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Albert A. Michelson

The world of science in which Michelson lived and worked centered on observation, physical measurement, and precision.





Michelson's ruling machine

Michelson's "she-devil" ruling machine.

Michelson labored for thirty years to perfect his temperamental ruling machine, which he said required "humoring, coaxing, cajoling - and even some threatening!" The machine cut thousands of parallel grooves on small plates of metal. These diffraction gratings were crucial for analyzing light.


Albert A. Michelson | Physics

Already a preeminent scientist when he came to Chicago from Clark University in 1892, Albert A. Michelson gave the University immediate distinction in the physical sciences. Michelson had established himself quickly in the scientific world at the age of twenty-seven when his experiments measuring the speed of light gained worldwide attention. Over the years, he continued to refine these measurements. His last dictation, shortly before he died in 1931, was entitled "Measurement of the Velocity of Light in a Partial Vacuum." His careful techniques won the confidence of his contemporaries, and in 1907 he was awarded a Nobel prize in physics for his pioneering efforts in measuring and analyzing light, the first Nobel prize in science awarded to an American.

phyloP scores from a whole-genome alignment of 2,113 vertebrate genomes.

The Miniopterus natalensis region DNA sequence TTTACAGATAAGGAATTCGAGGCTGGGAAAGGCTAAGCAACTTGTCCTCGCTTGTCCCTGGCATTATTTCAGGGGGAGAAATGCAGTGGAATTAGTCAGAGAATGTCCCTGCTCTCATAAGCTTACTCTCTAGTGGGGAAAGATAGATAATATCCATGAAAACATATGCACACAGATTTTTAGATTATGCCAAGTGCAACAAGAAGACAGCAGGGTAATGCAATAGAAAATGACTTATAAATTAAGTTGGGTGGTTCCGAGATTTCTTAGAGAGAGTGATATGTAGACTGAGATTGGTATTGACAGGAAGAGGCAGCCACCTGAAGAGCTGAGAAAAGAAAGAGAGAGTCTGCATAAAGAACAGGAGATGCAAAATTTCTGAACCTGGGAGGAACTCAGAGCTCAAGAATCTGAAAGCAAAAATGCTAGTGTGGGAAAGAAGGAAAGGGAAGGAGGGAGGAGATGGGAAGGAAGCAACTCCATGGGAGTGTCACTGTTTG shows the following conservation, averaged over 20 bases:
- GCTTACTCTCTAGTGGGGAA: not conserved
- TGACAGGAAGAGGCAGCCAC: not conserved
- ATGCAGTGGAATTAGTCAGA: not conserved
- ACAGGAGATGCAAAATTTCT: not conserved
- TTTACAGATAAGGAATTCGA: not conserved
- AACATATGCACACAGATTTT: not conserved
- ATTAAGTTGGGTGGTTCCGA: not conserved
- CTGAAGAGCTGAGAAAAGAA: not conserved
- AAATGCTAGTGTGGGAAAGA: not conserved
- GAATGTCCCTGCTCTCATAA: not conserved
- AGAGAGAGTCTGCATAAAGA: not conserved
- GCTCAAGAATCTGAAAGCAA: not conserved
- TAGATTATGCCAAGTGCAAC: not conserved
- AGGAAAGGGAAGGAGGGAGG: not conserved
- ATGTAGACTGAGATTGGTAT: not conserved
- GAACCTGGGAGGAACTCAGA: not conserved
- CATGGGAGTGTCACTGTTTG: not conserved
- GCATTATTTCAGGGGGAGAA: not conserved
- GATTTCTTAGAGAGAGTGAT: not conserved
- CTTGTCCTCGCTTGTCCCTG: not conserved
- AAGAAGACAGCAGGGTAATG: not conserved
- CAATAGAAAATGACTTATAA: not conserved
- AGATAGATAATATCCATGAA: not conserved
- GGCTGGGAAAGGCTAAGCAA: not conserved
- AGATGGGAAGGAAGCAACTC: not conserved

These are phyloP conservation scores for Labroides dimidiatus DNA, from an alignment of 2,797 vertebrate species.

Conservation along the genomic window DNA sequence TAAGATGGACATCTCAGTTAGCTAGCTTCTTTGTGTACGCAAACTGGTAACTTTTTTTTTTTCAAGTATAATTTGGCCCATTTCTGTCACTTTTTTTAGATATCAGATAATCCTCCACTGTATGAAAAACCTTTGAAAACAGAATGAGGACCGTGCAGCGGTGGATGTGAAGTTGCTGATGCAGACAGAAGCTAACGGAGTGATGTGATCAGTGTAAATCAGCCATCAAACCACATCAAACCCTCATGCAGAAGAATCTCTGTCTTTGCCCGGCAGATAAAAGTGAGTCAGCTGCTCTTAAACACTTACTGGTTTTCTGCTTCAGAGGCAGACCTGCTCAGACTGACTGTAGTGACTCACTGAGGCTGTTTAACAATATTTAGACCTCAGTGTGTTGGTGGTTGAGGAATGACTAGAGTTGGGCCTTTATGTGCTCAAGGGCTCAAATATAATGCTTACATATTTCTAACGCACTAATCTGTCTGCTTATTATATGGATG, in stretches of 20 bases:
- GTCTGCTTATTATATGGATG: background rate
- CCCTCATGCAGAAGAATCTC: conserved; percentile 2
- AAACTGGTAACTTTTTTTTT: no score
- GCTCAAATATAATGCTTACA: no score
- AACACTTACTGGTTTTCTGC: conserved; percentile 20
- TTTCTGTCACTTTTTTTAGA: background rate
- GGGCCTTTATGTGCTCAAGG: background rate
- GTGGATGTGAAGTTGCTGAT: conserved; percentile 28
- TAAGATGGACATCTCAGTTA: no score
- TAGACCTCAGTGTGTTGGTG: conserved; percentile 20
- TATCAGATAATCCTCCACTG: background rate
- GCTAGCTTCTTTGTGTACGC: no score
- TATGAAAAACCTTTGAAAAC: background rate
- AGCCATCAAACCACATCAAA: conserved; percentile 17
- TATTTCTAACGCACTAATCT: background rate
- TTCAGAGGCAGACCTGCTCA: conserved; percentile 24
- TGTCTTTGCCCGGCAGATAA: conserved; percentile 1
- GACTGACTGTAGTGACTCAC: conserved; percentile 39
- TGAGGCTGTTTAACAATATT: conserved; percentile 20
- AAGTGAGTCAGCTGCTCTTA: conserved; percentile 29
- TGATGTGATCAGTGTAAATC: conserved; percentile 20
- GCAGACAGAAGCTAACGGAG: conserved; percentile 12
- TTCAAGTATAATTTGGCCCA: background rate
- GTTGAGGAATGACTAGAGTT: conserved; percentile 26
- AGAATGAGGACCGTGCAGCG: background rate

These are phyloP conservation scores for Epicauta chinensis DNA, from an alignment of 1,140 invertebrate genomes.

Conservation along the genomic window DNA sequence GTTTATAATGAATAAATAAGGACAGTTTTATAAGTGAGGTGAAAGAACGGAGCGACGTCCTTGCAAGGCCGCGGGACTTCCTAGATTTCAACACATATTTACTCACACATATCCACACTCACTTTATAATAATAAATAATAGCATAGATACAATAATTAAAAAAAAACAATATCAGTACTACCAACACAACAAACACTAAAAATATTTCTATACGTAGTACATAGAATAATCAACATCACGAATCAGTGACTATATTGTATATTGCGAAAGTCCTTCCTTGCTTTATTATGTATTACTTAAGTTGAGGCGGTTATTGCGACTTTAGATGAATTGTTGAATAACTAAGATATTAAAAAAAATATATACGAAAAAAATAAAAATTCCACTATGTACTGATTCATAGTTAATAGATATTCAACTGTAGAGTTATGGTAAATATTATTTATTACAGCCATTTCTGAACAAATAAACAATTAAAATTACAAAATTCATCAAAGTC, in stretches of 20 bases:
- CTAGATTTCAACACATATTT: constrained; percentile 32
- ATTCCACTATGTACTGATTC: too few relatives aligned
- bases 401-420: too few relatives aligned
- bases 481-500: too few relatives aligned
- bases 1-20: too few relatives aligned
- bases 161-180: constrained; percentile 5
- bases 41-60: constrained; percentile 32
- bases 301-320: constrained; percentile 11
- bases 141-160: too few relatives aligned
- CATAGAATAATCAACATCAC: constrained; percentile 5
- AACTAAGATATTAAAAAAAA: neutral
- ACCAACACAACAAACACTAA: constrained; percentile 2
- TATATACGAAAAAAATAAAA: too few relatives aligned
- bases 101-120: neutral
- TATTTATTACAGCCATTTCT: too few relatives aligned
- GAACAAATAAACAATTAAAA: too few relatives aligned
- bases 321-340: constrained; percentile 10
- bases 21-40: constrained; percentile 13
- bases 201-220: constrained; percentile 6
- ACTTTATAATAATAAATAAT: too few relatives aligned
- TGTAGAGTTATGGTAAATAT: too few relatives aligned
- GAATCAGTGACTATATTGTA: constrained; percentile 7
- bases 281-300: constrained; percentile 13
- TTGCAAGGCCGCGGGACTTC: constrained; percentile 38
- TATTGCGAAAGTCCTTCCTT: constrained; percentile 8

The founder of the Department of Physics at the University of Chicago, Michelson supervised every detail of laboratory construction, faculty appointments, and equipment specifications. As the years passed, his patience with graduate students wore thin. In 1908, he asked Robert Millikan to supervise thesis preparation, explaining that students were either unable to handle problems as he wanted or "they get good results and at once begin to think the problem is theirs instead of mine."

A master at the art of measurement, Michelson devised experiments noted for their simplicity. Thus measurements of the velocity of light used a rapidly rotating, multifaceted mirror to reflect a beam of light. When the speed was correctly adjusted, light reflected from the rotating mirror struck a mirror held in a fixed position and returned to strike the next face on the spinning mirror. The time needed for the next face to rotate into position to precisely reflect the light was the time required for the light to travel the known distance to the stationary mirror and back. His earliest attempts, made with materials costing barely ten dollars, measured the speed of light at 186,508 miles per second, or within two hundred miles of the actual value.

Michelson's ability as a theoretician was matched by his skill as a technician. Michelson was a working scientist, at home with the machinists, the lens polishers, and the "mechanician" who built the machines and instruments he designed. In an age when theory was tested by physical observation of phenomena, he had a dual ability to understand complex problems and then devise and conduct the necessary experiments.

Trained long before Newtonian physics were undermined by Einstein's theory of relativity, Michelson believed that one component of light was the "ether" through which it traveled. His failed attempts to find evidence of its existence had the effect of helping substantiate Einstein's theories. Other advances in physics have long since made Michelson's techniques obsolete, but his serene dedication to pursuing scientific truth and his unwillingness to settle for anything less than precision remain his most telling legacy.

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